This Happens in Your Body When You Stress

Stress is part of our everyday lives – everyone gets stressed at some point. It happens when we are in situations that require something extra and the body needs to mobilize power and energy.

When faced with a challenge, wether work or private life, stress can make us focus and perform better. In other words, stress is necessary for us to achieve that little extra. But if the stress lasts for a long time and without recovery, the body can take damage. Therefore, it is important to rest.

It is also individual what stresses us, what stresses you may not affect your partner or colleague and vice versa at all.
Stress affects many parts of the body and can manifest itself in different ways for different people.

Survival instinct

The response to stress is about mobilizing energy in situations when the body needs it. Long ago, the stress response helped us survive in situations that required strength and speed in response to a threatening situation. The brain and body decided to either fight the threat – or escape from it. Classic fight or flight, that is. Our bodies respond in the same way today, although we rarely need to mobilize physical forces to deal with stress.

If we cannot fight or run away from the danger, another way of mastering it is to “play dead”.
That program is set in motion when our brain judges that the danger is so great that we cannot escape or fight. It is the parasympathetic nervous system that activates and draws down energy. It leads to fatigue, dizziness, muscle weakness, low heart rate, low blood pressure, a faint feeling and stomach symptoms.
Most people want to isolate themselves, disappear and limit their social contacts. We feel a great fatigue, become paralyzed and can feel depressed and depressed.

Fight and escape

When our brain interprets a situation as threatening, the sympathetic nervous system is alerted. It is part of our autonomic nervous system, which controls breathing, blood pressure and heart rate, which we cannot affect ourselves by willpower.

Stress hormones such as cortisol, norepinephrine and adrenaline are secreted from the adrenal glands and are released into the bloodstream. They have the task of raising heart rate and blood pressure and that there is enough sugar and energy for the muscles and brain for the fight-flight reaction. We become less sensitive to pain and if we get a wound in the fight in the midst of a stress attack, the blood will coagulate faster. Blood flow is redirected so that muscles and brain get more blood while digestion, skin and other organs not needed in the fight for life and death get less.

Not dangerous – if we get a rest late

This strain in the body during a stress reaction is made to activate for a short while. This mobilization of strength and power is neither wrong nor dangerous, provided we can clear the threat and regain balance. We can handle periods of stress without taking damage. It will be detrimental if the stress-strain lasts for a long time without being given time for recovery, rest and sleep. Because when the immediate danger is over, the body needs to recover in order for other important bodily functions to have the opportunity to function as normal again.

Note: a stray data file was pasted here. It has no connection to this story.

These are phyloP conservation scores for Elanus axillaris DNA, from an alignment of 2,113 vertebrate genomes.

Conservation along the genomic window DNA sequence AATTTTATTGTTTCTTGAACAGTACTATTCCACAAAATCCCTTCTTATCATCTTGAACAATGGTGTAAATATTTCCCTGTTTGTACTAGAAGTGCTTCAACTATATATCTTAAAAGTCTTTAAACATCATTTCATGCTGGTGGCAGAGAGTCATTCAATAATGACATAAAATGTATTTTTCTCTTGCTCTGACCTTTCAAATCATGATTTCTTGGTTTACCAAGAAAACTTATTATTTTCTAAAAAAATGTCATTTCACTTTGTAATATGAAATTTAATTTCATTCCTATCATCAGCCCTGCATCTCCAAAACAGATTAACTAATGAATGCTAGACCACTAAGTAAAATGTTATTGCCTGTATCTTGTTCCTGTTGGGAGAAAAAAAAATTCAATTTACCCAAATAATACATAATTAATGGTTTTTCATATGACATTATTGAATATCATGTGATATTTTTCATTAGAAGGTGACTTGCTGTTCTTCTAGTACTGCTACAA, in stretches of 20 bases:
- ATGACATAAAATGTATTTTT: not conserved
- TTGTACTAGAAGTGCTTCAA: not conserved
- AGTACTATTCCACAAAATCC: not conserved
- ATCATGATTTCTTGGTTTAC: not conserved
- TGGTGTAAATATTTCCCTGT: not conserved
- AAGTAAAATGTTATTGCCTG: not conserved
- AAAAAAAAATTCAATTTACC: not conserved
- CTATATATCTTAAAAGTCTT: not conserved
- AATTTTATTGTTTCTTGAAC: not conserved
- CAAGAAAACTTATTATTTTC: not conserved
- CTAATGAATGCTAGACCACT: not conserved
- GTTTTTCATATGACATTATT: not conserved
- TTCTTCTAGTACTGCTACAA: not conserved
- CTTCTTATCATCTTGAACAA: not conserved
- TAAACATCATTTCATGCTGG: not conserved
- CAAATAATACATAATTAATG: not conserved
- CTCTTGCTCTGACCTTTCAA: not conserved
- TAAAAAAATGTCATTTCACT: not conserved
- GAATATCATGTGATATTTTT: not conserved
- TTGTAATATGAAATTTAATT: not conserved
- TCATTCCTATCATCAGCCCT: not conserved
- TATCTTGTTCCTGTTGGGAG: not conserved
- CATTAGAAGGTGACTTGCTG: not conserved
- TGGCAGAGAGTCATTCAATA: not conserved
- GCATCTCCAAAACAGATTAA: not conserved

Chronic stress also leads to other changes in the brain that are measurable and can explain the cognitive problems experienced by those affected by stress-related fatigue syndrome. The researchers have been able to show that people with fatigue syndrome have a thinning cerebral cortex in a specific area of ​​the forehead lobe. The boiler room is important for our concentration ability and for the ability to organize and plan what we should do. Information can be stored in the boiler room for a shorter period of time, such as when to remember a shopping list.

Amygdala enlarged

Using the same technology, the researchers have shown that another area of the brain, the amygdala, is enlarged instead of the fatigued. Amygdala controls how we react to changes in the outside world. In stressful situations, it is the amygdala that activates the body’s sympathetic nervous system and prepares us for fight or flight.

The changes in the structure of the brain as we experience prolonged chronic stress, with no opportunity for recovery can explain why it takes so long for the exhausted to return. New connections between nerve cells need to be re-established and it takes time.

This happens in the body when we are exposed to prolonged stress
• Muscle cells break down as the production of amino acids and proteins decreases.
• Sexual desire decreases. The production of a substance in the hypothalamus, gonotropin, decreases, which lowers the production of LH, a hormone that in men increases the production of testosterone and in women increases the amount of estrogen. Stress thus leads to poorer sexual desire and function, while increasing PMS and menopausal problems.
• The condition deteriorates. Red blood cell production and hemoglobin decrease, leading to poorer oxygenation.
• Mental imbalance. The amount of neurotransmitters that are important to our mental well-being is decreasing. Prolonged stress makes us irritated and impatient. They also affect the energy. We get tired and concentration and memory deteriorate.
• The immune system is deteriorating. Increased levels of cortisol have a direct link to a lowered immune system.
• Abdominal obesity increases. the storage of fat in the body’s fat cells increases.

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